At a signal from Mr John Smith, the yard foreman, under whose superintendence the constructive work had been conducted, the shores were one by one knocked away and the Discovery was allowed to rest upon the cradle which was to carry her into the river. At 20 minutes past three a whistle sounded, and Lady Markham stepping to the front of the platform, severed a cord which liberated a bottle of wine, beautifully garlanded with flowers, suspended from the bows of the ship. Amid a rousing cheer the glass was shivered on the iron-plated stern and her Ladyship christened the ship the Discovery. A few moments elapsed. A dead silence pervaded the crowd. Slowly the Discovery began to move, and quickly gathering way rushed down the declivity into the water, a great cheer arising from the crowd in the yard and from the thousands of spectators assembled on the Marine Parade. As the vessel receded from the ways the spectators were afforded a fine opportunity of seeing unfolded one by one her beautiful lines and the admirable conformation of the hull. At the moment when the ship floated, a Union Jack was hoisted on the bows, and the blue ensign of the Naval Reserve was run up over the stern. In waiting for the Discovery were a couple of tugs, which promptly took her in tow, and in presence of the crowd, which had not yet dispersed, towed the ship down the river, the broadside view thus exposed giving a new and adequate view of her proportions.
After the launch, on the invitation of the Directors of the Shipbuilders Company a number of those who had been present at the ceremony were entertained at lunch in the Queen's Hotel, Mr William Low, the Chairman of the Directors presided. The Chairman, in proposing "Success to the Discovery," said they in Dundee had always displayed a decided aptitude for these two branches of science, which, combined with the commercial instinct said to be peculiar to the Jew and the Scotchman – Laughter – had encouraged them to take a deep interest in the Arctic regions. But thanks to the frequent visits of the Adamses, Robertsons, and other noted Whalers, nature had all but given out in the North Polar Seas, and, geography of itself being a profitless study to Dundonians, he trusted Commander Scott would keep a weather eye open for the "right" whale, and give them the hint where it was to be found in the Antarctic (Applause.)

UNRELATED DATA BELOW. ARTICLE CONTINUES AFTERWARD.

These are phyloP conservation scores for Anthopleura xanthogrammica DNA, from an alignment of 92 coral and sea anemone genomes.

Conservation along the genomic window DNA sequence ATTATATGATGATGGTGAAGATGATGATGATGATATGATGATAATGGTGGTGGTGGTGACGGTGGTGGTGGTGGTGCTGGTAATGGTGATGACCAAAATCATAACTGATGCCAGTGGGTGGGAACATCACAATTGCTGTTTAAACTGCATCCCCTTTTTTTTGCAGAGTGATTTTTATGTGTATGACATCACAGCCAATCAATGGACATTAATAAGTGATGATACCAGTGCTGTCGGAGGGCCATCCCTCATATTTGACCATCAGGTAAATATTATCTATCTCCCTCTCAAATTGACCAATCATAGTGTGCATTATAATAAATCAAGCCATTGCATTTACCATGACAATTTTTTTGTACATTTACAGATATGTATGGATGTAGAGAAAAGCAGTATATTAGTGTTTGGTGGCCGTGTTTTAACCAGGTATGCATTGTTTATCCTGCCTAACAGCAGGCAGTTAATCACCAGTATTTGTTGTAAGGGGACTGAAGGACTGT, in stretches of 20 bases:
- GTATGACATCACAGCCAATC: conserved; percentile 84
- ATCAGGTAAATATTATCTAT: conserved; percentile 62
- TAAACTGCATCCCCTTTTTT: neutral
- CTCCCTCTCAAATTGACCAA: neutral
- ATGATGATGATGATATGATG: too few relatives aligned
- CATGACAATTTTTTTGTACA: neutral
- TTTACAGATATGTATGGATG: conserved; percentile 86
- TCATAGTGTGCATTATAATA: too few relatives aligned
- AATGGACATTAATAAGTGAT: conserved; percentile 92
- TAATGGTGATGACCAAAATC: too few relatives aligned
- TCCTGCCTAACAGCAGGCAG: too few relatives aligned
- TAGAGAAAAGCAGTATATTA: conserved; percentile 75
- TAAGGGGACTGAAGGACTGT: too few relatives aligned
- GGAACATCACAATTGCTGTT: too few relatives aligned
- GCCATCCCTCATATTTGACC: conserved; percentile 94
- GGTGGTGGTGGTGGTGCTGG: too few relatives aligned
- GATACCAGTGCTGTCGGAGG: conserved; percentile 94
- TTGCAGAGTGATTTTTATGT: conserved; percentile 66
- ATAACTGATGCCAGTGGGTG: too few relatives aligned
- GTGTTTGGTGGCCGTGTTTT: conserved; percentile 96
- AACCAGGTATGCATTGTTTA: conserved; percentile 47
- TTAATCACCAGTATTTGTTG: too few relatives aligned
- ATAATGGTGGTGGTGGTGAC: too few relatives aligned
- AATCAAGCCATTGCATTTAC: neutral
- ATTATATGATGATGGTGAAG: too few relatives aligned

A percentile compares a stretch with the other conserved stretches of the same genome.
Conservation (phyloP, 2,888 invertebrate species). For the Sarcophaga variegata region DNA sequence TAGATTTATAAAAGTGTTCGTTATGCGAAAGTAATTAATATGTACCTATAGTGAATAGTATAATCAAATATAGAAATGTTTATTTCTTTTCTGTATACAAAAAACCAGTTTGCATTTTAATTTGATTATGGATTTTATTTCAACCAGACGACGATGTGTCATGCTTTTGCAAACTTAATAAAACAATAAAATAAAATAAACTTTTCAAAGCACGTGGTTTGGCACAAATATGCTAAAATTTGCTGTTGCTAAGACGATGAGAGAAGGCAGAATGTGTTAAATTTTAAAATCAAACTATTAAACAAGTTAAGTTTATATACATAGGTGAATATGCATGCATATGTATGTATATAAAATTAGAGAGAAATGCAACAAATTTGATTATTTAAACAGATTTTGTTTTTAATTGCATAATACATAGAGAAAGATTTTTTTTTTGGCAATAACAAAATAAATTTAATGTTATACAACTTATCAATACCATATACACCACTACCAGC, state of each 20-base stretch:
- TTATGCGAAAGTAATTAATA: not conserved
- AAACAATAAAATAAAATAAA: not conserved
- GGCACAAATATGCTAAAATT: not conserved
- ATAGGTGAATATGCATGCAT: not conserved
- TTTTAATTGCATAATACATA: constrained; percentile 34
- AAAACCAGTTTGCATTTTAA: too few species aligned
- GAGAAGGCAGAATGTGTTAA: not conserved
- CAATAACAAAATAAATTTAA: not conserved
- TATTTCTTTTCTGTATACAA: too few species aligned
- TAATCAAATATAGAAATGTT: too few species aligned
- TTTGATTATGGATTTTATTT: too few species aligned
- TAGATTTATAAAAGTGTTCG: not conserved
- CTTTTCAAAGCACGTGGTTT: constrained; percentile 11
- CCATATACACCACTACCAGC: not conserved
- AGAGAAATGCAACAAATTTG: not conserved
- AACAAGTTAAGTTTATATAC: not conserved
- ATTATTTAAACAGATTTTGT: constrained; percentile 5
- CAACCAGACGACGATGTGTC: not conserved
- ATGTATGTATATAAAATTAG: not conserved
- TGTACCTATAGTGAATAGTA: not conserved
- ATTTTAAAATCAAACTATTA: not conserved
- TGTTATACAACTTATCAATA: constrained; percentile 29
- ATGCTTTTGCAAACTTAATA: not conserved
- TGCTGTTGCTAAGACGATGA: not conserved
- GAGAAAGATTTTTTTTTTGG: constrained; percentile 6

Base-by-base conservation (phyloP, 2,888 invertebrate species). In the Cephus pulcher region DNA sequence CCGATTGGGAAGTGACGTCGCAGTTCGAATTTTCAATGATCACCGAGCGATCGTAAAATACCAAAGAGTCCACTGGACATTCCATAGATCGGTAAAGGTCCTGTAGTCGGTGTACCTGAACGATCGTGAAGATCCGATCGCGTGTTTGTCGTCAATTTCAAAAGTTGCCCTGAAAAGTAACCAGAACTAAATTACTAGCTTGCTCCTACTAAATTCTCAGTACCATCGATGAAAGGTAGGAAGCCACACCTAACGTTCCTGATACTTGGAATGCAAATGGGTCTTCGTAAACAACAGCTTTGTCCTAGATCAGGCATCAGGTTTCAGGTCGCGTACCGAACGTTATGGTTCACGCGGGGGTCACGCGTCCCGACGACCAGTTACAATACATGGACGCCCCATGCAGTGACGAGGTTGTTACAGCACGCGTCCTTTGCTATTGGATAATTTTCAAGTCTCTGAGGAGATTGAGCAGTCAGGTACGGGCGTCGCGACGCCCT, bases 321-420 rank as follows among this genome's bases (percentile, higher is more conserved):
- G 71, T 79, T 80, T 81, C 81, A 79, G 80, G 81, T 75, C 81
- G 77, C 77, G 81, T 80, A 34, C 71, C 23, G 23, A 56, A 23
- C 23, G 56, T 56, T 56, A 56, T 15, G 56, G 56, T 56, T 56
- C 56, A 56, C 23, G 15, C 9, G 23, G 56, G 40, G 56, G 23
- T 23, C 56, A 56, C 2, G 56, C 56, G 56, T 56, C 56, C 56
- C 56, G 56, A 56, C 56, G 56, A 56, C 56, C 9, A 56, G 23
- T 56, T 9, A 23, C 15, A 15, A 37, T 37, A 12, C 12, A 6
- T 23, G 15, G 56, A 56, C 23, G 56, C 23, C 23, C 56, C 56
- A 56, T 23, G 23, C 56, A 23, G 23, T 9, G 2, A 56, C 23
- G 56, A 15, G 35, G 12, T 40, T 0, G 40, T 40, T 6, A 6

In replying, Sir Clements Markham said they were excessively ignorant of everything in connection with the Antarctic region, but he had great hopes of what might be achieved by a good ship and a resolute captain. They must not hope for too much, but for his own part he felt certain of a fair amount of success. But that was not all they had to do, There was scientific work to be done, and a magnetic survey to be made. A good custom had been introduced into the navy of writing on the hatchway or some other place the great deeds done by the namesake of the ship. If they recalled the older Discoveries they would find that most of them had done valuable work. Discovery 1 had explored Hudsons Strait, Discovery II, explored Hudson's Bay, Discovery III was one of Captain Cook's ships, Discovery IV was under Captain Vancouver, Discovery V along with the Alert, reached further north than any other ship, and that Discovery VI would be as successful as the others was their most confident anticipation, (Applause.) A number of other toasts were proposed, and the proceedings were of an interesting nature.